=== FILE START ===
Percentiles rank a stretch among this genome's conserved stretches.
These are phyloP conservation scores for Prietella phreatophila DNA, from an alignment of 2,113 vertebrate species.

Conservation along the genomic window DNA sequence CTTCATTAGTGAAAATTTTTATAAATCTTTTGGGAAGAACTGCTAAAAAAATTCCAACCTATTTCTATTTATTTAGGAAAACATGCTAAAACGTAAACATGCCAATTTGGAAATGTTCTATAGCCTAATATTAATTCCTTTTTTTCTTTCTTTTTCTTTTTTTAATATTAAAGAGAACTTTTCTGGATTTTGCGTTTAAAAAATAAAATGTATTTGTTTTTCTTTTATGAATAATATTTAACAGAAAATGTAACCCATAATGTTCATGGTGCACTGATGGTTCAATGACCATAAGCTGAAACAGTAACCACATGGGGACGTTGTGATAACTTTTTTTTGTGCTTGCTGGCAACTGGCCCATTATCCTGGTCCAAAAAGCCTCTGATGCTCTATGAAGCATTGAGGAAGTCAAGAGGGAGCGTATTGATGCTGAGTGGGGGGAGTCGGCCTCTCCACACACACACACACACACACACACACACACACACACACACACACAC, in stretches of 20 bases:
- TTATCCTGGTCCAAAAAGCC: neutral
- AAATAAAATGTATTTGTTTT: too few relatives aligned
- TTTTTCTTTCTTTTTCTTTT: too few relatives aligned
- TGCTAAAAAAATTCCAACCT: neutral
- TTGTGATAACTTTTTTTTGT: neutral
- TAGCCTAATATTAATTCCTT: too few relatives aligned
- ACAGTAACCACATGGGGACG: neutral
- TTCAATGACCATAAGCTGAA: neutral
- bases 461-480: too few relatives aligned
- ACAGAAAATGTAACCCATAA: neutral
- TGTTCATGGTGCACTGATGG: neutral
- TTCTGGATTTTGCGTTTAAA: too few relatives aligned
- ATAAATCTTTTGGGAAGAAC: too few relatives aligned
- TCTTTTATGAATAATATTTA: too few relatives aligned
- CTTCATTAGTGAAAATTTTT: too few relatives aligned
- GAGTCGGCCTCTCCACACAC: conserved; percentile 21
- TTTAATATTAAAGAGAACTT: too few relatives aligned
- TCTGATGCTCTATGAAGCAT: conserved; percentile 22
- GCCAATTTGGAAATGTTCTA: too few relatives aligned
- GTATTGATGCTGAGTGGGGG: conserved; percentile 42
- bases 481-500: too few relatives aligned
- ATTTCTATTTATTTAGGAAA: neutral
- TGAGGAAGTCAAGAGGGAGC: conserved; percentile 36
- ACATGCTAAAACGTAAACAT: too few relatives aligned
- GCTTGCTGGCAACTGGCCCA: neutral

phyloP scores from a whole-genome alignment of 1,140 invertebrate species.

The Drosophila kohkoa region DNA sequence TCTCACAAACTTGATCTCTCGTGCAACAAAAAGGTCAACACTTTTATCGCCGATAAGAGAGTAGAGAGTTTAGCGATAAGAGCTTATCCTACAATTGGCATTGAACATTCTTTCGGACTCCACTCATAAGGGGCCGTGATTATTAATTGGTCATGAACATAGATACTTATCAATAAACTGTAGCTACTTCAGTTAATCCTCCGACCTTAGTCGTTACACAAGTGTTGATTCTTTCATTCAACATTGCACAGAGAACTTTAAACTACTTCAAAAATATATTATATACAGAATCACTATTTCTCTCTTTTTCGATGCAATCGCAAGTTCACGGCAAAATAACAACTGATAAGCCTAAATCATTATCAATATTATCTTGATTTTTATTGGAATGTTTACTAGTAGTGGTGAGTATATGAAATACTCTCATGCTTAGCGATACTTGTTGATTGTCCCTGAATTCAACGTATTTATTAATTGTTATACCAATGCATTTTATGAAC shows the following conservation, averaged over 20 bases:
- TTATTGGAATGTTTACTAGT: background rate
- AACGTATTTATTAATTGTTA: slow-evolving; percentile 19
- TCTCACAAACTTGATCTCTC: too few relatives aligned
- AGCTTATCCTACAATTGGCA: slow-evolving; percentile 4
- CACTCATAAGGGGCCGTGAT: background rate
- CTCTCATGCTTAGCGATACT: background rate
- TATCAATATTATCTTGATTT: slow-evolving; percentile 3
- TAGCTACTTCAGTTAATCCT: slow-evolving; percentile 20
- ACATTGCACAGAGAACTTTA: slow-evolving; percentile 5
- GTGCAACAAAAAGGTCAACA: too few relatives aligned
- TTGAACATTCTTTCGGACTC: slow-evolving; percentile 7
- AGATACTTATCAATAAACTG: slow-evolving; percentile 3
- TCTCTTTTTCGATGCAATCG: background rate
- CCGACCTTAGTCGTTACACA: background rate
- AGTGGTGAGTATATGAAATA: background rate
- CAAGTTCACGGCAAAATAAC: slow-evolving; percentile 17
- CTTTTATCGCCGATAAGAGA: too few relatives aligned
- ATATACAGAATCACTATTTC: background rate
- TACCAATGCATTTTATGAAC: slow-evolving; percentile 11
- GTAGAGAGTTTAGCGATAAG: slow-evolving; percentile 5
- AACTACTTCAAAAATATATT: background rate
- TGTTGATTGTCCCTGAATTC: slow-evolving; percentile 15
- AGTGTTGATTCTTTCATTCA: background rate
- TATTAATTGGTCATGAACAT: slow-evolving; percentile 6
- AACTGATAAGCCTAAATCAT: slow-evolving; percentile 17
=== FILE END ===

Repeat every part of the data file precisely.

Percentiles rank a stretch among this genome's conserved stretches.
These are phyloP conservation scores for Prietella phreatophila DNA, from an alignment of 2,113 vertebrate species.

Conservation along the genomic window DNA sequence CTTCATTAGTGAAAATTTTTATAAATCTTTTGGGAAGAACTGCTAAAAAAATTCCAACCTATTTCTATTTATTTAGGAAAACATGCTAAAACGTAAACATGCCAATTTGGAAATGTTCTATAGCCTAATATTAATTCCTTTTTTTCTTTCTTTTTCTTTTTTTAATATTAAAGAGAACTTTTCTGGATTTTGCGTTTAAAAAATAAAATGTATTTGTTTTTCTTTTATGAATAATATTTAACAGAAAATGTAACCCATAATGTTCATGGTGCACTGATGGTTCAATGACCATAAGCTGAAACAGTAACCACATGGGGACGTTGTGATAACTTTTTTTTGTGCTTGCTGGCAACTGGCCCATTATCCTGGTCCAAAAAGCCTCTGATGCTCTATGAAGCATTGAGGAAGTCAAGAGGGAGCGTATTGATGCTGAGTGGGGGGAGTCGGCCTCTCCACACACACACACACACACACACACACACACACACACACACACACAC, in stretches of 20 bases:
- TTATCCTGGTCCAAAAAGCC: neutral
- AAATAAAATGTATTTGTTTT: too few relatives aligned
- TTTTTCTTTCTTTTTCTTTT: too few relatives aligned
- TGCTAAAAAAATTCCAACCT: neutral
- TTGTGATAACTTTTTTTTGT: neutral
- TAGCCTAATATTAATTCCTT: too few relatives aligned
- ACAGTAACCACATGGGGACG: neutral
- TTCAATGACCATAAGCTGAA: neutral
- bases 461-480: too few relatives aligned
- ACAGAAAATGTAACCCATAA: neutral
- TGTTCATGGTGCACTGATGG: neutral
- TTCTGGATTTTGCGTTTAAA: too few relatives aligned
- ATAAATCTTTTGGGAAGAAC: too few relatives aligned
- TCTTTTATGAATAATATTTA: too few relatives aligned
- CTTCATTAGTGAAAATTTTT: too few relatives aligned
- GAGTCGGCCTCTCCACACAC: conserved; percentile 21
- TTTAATATTAAAGAGAACTT: too few relatives aligned
- TCTGATGCTCTATGAAGCAT: conserved; percentile 22
- GCCAATTTGGAAATGTTCTA: too few relatives aligned
- GTATTGATGCTGAGTGGGGG: conserved; percentile 42
- bases 481-500: too few relatives aligned
- ATTTCTATTTATTTAGGAAA: neutral
- TGAGGAAGTCAAGAGGGAGC: conserved; percentile 36
- ACATGCTAAAACGTAAACAT: too few relatives aligned
- GCTTGCTGGCAACTGGCCCA: neutral

phyloP scores from a whole-genome alignment of 1,140 invertebrate species.

The Drosophila kohkoa region DNA sequence TCTCACAAACTTGATCTCTCGTGCAACAAAAAGGTCAACACTTTTATCGCCGATAAGAGAGTAGAGAGTTTAGCGATAAGAGCTTATCCTACAATTGGCATTGAACATTCTTTCGGACTCCACTCATAAGGGGCCGTGATTATTAATTGGTCATGAACATAGATACTTATCAATAAACTGTAGCTACTTCAGTTAATCCTCCGACCTTAGTCGTTACACAAGTGTTGATTCTTTCATTCAACATTGCACAGAGAACTTTAAACTACTTCAAAAATATATTATATACAGAATCACTATTTCTCTCTTTTTCGATGCAATCGCAAGTTCACGGCAAAATAACAACTGATAAGCCTAAATCATTATCAATATTATCTTGATTTTTATTGGAATGTTTACTAGTAGTGGTGAGTATATGAAATACTCTCATGCTTAGCGATACTTGTTGATTGTCCCTGAATTCAACGTATTTATTAATTGTTATACCAATGCATTTTATGAAC shows the following conservation, averaged over 20 bases:
- TTATTGGAATGTTTACTAGT: background rate
- AACGTATTTATTAATTGTTA: slow-evolving; percentile 19
- TCTCACAAACTTGATCTCTC: too few relatives aligned
- AGCTTATCCTACAATTGGCA: slow-evolving; percentile 4
- CACTCATAAGGGGCCGTGAT: background rate
- CTCTCATGCTTAGCGATACT: background rate
- TATCAATATTATCTTGATTT: slow-evolving; percentile 3
- TAGCTACTTCAGTTAATCCT: slow-evolving; percentile 20
- ACATTGCACAGAGAACTTTA: slow-evolving; percentile 5
- GTGCAACAAAAAGGTCAACA: too few relatives aligned
- TTGAACATTCTTTCGGACTC: slow-evolving; percentile 7
- AGATACTTATCAATAAACTG: slow-evolving; percentile 3
- TCTCTTTTTCGATGCAATCG: background rate
- CCGACCTTAGTCGTTACACA: background rate
- AGTGGTGAGTATATGAAATA: background rate
- CAAGTTCACGGCAAAATAAC: slow-evolving; percentile 17
- CTTTTATCGCCGATAAGAGA: too few relatives aligned
- ATATACAGAATCACTATTTC: background rate
- TACCAATGCATTTTATGAAC: slow-evolving; percentile 11
- GTAGAGAGTTTAGCGATAAG: slow-evolving; percentile 5
- AACTACTTCAAAAATATATT: background rate
- TGTTGATTGTCCCTGAATTC: slow-evolving; percentile 15
- AGTGTTGATTCTTTCATTCA: background rate
- TATTAATTGGTCATGAACAT: slow-evolving; percentile 6
- AACTGATAAGCCTAAATCAT: slow-evolving; percentile 17